NBA Teams with More Long-Term Questions Than Answers
The final month of the NBA season is mainly about teams jockeying for playoff position. But for some, the last few weeks are just a prelude to an offseason that will help define the franchise's near-term future.
For a few teams, the biggest question mark is obvious: Will they re-sign a big-name player?
For others, there are more nuanced realities to consider.
But for each, there are more long-term roster questions than answers.
To sign or not to sign? In Philadelphia, that is the only question.
Andrew Bynum, the in-theory Philadelphia 76ers franchise player who is yet to play a game for the team, becomes a free agent this summer. Given the history of big-man salaries in this league and the number of teams that tend to act out of desperation, Bynum will likely demand a max contract.
Should the 76ers re-sign the player they traded Andre Iguodala, Nikola Vucevic, Moe Harkless and a draft pick for?
Or do they cut their losses now, let Bynum walk and live on to fight another day?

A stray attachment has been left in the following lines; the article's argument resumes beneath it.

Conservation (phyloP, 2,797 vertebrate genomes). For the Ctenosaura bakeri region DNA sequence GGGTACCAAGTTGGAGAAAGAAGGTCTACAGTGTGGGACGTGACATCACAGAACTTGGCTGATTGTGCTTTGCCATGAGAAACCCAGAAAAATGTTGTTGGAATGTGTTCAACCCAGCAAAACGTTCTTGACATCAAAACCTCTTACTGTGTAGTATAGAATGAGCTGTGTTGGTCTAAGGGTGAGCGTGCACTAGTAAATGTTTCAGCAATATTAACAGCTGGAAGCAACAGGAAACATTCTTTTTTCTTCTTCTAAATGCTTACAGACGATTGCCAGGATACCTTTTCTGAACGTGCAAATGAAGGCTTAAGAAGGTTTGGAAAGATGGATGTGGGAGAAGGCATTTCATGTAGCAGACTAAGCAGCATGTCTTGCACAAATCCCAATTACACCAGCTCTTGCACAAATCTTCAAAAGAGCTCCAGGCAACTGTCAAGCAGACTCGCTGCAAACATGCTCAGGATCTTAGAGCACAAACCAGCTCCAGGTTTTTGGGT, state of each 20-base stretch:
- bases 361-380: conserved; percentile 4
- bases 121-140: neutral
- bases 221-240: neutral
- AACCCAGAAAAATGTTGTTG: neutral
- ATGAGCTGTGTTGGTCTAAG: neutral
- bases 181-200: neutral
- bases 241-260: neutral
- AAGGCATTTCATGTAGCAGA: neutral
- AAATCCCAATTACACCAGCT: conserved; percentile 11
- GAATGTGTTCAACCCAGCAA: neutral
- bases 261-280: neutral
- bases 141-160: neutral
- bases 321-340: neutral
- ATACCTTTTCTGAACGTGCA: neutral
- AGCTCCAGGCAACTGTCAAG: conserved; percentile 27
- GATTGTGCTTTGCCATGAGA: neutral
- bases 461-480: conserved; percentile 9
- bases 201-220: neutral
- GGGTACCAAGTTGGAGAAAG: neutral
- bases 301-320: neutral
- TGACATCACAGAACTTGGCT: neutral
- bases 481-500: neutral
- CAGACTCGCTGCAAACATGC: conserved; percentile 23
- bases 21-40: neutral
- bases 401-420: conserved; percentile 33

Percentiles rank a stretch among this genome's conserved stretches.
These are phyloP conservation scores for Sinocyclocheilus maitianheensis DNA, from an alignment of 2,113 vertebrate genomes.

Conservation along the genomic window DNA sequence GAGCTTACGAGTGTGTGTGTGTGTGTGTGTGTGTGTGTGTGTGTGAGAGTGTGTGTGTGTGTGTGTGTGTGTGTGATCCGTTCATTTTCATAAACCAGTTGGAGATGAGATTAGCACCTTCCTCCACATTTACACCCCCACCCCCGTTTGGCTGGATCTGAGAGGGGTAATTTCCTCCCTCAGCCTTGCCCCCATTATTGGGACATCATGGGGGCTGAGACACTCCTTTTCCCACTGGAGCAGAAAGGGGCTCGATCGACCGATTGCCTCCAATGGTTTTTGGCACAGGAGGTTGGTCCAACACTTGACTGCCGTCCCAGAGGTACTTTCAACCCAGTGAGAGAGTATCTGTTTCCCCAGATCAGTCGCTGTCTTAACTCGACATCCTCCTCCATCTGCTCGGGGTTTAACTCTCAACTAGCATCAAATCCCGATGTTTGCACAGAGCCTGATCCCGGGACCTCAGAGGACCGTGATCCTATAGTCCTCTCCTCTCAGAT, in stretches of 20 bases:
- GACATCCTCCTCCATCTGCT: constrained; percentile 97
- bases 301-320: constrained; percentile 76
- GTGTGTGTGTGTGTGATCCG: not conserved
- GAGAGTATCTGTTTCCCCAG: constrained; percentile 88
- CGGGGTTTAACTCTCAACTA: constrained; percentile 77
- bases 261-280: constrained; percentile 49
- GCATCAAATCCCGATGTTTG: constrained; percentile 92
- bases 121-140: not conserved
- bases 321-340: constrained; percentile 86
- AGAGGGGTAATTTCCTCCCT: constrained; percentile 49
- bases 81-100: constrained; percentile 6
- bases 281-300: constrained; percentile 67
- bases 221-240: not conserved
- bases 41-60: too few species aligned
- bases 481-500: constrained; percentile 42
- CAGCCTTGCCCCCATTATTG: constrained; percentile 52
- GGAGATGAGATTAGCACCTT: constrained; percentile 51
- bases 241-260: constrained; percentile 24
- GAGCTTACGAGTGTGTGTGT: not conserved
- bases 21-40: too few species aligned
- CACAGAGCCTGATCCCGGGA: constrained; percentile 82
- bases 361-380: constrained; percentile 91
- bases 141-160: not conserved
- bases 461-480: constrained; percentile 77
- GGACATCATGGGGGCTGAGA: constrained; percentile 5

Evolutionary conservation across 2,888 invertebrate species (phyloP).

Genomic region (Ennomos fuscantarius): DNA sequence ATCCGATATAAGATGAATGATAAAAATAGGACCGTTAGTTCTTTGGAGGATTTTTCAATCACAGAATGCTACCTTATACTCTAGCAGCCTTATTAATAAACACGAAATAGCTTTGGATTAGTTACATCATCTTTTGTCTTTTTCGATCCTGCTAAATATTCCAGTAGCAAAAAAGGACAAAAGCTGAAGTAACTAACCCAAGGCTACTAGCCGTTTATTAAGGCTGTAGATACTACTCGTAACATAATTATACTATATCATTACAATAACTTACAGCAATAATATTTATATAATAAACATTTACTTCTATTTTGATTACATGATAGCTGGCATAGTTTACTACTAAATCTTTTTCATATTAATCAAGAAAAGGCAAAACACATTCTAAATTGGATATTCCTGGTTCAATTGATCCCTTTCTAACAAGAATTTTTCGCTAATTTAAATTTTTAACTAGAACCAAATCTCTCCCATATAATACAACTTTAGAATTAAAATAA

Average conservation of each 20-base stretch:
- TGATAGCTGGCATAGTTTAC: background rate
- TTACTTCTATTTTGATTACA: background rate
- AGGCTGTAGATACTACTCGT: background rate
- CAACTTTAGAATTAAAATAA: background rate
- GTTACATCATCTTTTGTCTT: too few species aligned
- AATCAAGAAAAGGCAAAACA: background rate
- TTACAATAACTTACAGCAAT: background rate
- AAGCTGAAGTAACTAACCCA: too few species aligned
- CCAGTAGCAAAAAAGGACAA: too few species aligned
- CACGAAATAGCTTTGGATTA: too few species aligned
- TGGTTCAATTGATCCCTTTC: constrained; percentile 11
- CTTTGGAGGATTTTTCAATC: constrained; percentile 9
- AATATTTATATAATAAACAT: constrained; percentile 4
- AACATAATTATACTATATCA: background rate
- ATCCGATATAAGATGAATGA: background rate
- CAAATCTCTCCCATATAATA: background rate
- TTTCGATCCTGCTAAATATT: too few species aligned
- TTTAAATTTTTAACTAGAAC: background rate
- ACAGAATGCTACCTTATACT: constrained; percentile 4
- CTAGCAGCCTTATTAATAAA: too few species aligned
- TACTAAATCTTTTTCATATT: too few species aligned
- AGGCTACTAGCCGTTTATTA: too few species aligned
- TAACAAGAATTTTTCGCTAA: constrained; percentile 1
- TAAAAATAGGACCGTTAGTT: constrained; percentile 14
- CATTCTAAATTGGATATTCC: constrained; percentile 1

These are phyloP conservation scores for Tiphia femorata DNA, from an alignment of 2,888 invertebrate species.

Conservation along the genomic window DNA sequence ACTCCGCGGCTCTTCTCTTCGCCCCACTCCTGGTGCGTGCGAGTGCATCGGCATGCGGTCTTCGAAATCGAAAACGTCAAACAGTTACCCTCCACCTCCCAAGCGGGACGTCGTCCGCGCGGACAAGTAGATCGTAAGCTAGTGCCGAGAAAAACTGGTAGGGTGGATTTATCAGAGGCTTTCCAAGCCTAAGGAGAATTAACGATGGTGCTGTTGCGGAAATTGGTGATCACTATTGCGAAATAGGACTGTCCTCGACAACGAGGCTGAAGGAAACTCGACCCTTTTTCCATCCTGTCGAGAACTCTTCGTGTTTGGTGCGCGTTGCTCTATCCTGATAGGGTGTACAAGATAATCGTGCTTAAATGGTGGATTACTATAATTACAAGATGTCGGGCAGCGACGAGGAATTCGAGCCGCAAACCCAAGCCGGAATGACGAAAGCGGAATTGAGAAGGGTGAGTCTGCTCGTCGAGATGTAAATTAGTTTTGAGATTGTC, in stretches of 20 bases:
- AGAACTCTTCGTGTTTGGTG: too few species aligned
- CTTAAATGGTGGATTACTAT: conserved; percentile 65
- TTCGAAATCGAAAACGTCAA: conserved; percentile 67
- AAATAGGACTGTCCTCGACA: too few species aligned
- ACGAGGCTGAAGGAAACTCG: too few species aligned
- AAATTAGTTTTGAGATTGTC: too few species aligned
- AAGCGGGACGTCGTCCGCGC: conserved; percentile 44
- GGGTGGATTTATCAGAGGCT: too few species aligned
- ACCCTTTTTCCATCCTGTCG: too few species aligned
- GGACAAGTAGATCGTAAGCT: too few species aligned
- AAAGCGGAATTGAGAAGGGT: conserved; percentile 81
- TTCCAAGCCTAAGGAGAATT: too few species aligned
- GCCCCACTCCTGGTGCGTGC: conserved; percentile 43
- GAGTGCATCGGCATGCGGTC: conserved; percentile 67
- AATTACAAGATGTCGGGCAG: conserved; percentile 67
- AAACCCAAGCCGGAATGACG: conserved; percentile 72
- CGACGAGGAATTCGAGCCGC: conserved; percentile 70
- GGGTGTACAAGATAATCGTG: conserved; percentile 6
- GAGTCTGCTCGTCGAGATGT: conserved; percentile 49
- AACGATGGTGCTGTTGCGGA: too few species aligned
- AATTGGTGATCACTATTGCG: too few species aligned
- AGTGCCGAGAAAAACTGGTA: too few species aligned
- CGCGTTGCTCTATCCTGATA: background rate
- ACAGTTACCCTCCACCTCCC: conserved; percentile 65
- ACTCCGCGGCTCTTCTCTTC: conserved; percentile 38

There is no right answer, but the downside of being risk-averse (becoming a terrible team that has to slowly rebuild through the draft) seems less than the gamble of handing over one-fourth of your cap space to a player who may never be healthy again (being a bad-to-middling team with little financial flexibility).
As Philadelphia tries to decide, it may want to look back at what happened after the Washington Wizards re-invested in Gilbert Arenas following a major knee injury.
In 2008, the Wizards gave their injured, popular All-Star a six-year, $111 million deal, according to the Associated Press. They wanted to retain the fan favorite and give their "big three" (Arenas, Antawn Jamison and Caron Butler) a chance to fulfill its potential.
It was the wrong decision, and it was a setback from which the franchise still hasn't recovered.
The "predicament" of the Boston Celtics perfectly illustrates how silly roster building can be in the NBA.
From a success standpoint, the team has now twice overachieved in the past 12 months, and it is this play that may convince the team to stay the course—something that will likely lead to years of mediocrity.